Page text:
A tribute to Kelvin Hunt, Rugby’s champion of books

Kelvin Hunt. NNL-161107-112506001
Kelvin Hunt. NNL-161107-112506001
2
Have your say

On Saturday, June 25, Kelvin Hunt, a much-loved family man, well known in Rugby and one of the longest-serving independent traders died after a long battle with cancer. The Advertiser has liaised with his family for an obituary and present their words of tribute in today’s paper.

‘Kelvin was born on July 18, 1955 in Rugby to a local family. His father was from Rugby and was employed by GEC machines. His mother came from Lutterworth. They had two children, Kelvin and Roger.

Kelvin attended Eastlands and Dunsmore schools. He left school at 16 and began his working life in the early 1970s with George Over Ltd, a prestigious, traditional shop in Market Place, Rugby. He was offered an apprenticeship in bookselling and was taught the importance of customer service. He worked hard and was ambitious. Overs moved from Market Place back to 16 High Street, Rugby, where Kelvin was promoted to bookshop manager and eventually general manager.

Overs closed and Kelvin was made redundant but was given the opportunity to take over the shop. He was passionate about books and wanted to keep a bookshop in the town. With this in mind in October 1993 Overs became Hunts Bookshop. He kept three Overs staff on to continue the bookshop.

Kelvin built up a good name in the bookselling world. He attended many functions within the bookselling association and publishers in the area. He attended events with some famous names such as Jeffrey Archer, Melvyn Bragg, David Attenborough, Alan Whicker, Maeve Binchy and Terry Wogan.

He encouraged readers and writers alike. He gave advice to parents and children, recommending reading material. He wanted everyone to enjoy books. Kelvin held events like readathons with schools and charities to raise money for books. He helped new writers, giving guidance on how to get published and the best publishers. He held book signings to promote their books.

Kelvin’s expert knowledge of books and customer service was paramount. He loved to chat with his customers on many subjects but especially on local railways and steam locomotives. The shop was more than a bookshop and Kelvin made it special.

He expanded the shop and moved to 31-32 High Street where he remained for 15 years. He then took on some temporary leases but wanted to downsize and return to the High Street. He moved to 9 High Street in October 2013. However, he was only there for 12 months before he had to begin his treatment for cancer. He received three cycles of treatment at Walsgrave and Nottingham hospitals. This was a difficult time as he suffered several infections.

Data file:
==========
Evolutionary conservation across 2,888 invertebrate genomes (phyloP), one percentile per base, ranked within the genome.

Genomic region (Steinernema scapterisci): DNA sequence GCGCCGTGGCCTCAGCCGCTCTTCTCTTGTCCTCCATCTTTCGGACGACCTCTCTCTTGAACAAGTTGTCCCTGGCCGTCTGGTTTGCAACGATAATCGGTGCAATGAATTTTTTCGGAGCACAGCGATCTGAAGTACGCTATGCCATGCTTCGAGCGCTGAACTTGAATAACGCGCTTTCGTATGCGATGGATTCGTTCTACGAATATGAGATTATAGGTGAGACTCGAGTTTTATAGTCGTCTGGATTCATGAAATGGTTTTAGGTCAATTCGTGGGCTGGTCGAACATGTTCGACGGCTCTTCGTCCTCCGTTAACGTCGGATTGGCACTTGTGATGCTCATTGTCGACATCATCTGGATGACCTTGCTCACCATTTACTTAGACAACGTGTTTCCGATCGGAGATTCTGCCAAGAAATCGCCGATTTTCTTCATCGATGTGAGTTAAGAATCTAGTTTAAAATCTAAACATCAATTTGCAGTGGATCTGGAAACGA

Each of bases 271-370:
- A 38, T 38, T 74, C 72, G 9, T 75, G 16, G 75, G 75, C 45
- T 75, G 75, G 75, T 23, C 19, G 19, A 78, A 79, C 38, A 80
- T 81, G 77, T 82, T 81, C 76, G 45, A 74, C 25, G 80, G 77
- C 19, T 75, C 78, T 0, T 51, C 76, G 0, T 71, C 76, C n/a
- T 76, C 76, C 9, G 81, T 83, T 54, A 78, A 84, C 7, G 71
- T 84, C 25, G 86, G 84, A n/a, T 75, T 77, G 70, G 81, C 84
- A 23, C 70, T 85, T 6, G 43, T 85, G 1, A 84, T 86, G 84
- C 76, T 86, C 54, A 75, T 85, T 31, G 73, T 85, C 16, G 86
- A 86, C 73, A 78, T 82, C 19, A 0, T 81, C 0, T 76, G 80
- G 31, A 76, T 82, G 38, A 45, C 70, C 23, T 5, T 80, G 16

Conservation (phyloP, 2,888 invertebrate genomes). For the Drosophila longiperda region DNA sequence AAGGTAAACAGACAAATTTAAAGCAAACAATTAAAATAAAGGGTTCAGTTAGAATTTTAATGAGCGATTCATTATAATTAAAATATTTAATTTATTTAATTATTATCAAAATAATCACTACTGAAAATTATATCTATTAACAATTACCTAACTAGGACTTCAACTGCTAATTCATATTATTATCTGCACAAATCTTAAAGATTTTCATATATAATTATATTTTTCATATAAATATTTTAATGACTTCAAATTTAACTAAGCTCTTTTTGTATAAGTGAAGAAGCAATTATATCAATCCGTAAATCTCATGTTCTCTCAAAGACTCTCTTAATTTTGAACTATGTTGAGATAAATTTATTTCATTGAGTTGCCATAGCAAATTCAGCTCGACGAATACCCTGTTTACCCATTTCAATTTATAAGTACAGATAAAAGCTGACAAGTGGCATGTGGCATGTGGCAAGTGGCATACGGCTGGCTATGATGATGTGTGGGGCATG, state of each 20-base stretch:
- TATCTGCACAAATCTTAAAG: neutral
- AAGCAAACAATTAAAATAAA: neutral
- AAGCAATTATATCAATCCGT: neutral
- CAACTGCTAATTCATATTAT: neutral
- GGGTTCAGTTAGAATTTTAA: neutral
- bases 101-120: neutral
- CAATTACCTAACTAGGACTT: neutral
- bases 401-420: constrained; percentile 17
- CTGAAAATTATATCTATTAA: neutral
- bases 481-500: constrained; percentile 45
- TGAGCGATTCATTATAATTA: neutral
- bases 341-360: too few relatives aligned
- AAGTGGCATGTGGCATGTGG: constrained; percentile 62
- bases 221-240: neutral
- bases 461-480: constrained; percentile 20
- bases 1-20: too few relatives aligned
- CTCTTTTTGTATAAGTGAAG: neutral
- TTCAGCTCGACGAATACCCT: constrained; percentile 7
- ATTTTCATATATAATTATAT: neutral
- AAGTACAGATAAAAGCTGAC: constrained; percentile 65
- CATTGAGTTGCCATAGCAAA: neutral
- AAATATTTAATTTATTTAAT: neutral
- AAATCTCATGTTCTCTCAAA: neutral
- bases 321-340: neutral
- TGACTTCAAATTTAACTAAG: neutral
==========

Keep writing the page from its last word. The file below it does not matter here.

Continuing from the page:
He received good news in January as his tumour had responded well to radiotherapy.

However, another infection dealt a blow and a CT scan revealed bad news, his tumour had returned with aggression.

Kelvin was advised that no more treatment could be given. He returned home on palliative care, where he died with his wife Pauline and sons Christopher and Dominic by his side.

The funeral will take place on Wednesday, July 20, at 2.30pm at St Andrew’s Parish Church, Rugby. Kelvin’s family would like to invite everyone along from family, friends and customers new and old. There will be a retiring collection for Macmillan.

There will be a condolence book in the church on the day and after at the bookshop. A reception will be held at the Rugby Railway Club, Hillmorton Road, Rugby, at 4pm.

The family would like to thank all of his customers for their concerns and support over the last two years, and the many kind tributes through cards, emails, texts and social media. Kelvin was part of Rugby town. He was appreciated by many people and will be sadly missed.

The shop will continue to trade as it has since Kelvin’s son Christopher has taken over. However, it will only remain open if it receives support. Help keep Kelvin’s legacy of the love of books alive. Kelvin brought culture into the town, he became a big part of Rugby. The town is fortunate to still have a traditional bookshop, many towns are not so lucky.’